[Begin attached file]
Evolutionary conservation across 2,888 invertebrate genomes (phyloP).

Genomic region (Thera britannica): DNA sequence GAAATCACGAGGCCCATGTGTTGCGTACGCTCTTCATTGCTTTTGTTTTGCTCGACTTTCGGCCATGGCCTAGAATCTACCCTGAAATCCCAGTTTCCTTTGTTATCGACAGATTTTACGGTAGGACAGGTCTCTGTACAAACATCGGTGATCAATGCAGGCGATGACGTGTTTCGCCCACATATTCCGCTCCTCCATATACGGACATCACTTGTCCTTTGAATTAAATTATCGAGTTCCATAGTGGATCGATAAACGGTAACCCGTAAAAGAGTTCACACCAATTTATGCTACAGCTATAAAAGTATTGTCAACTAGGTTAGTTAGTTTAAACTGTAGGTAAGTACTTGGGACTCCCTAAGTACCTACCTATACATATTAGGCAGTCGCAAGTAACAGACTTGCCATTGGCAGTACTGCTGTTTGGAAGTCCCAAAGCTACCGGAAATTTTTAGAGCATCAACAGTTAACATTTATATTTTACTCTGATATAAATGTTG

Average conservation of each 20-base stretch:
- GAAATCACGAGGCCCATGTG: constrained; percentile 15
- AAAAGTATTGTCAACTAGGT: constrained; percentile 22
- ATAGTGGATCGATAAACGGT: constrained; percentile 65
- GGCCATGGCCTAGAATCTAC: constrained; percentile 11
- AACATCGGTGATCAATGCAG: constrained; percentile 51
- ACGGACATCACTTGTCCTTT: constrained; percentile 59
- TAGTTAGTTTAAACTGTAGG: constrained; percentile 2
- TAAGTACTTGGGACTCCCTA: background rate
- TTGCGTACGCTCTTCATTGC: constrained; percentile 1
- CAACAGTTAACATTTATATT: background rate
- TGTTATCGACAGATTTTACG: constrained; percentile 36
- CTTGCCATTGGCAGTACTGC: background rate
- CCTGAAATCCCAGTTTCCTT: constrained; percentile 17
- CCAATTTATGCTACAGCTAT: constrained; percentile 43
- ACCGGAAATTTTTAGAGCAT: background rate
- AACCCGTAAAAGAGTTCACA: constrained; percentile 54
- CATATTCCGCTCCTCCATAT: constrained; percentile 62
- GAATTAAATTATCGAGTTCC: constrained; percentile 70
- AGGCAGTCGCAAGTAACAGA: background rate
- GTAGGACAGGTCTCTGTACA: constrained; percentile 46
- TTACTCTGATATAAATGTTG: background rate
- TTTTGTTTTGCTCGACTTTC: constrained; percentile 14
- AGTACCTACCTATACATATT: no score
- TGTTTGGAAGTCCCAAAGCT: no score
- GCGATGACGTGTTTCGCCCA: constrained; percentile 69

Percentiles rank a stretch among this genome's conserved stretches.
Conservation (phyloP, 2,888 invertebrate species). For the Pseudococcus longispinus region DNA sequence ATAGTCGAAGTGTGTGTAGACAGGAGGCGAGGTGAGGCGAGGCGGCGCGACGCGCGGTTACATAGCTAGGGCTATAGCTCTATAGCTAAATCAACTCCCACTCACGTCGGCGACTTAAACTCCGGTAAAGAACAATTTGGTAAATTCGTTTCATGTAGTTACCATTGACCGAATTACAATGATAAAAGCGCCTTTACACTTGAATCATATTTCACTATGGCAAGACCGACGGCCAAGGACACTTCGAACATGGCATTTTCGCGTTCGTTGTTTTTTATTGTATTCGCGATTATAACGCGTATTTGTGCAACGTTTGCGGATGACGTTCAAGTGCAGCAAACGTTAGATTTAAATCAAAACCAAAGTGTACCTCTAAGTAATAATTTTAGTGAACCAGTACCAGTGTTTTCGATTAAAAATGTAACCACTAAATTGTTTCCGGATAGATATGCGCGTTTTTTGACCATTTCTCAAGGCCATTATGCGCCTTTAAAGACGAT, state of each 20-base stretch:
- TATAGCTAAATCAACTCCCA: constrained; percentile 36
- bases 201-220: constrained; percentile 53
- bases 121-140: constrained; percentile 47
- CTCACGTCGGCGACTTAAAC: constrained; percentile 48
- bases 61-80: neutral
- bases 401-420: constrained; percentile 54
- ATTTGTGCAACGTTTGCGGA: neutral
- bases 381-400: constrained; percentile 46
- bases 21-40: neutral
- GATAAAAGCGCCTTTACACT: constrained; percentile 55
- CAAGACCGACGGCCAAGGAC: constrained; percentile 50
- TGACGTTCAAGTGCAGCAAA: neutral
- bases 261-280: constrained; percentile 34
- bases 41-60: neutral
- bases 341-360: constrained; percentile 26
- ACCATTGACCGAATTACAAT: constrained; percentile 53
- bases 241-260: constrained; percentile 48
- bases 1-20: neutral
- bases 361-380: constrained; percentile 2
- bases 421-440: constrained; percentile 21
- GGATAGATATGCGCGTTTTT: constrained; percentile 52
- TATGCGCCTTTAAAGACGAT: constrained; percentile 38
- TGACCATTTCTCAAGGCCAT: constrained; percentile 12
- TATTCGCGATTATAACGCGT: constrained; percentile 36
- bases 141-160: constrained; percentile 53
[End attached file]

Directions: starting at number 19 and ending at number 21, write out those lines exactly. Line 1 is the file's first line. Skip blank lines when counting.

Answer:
- AACCCGTAAAAGAGTTCACA: constrained; percentile 54
- CATATTCCGCTCCTCCATAT: constrained; percentile 62
- GAATTAAATTATCGAGTTCC: constrained; percentile 70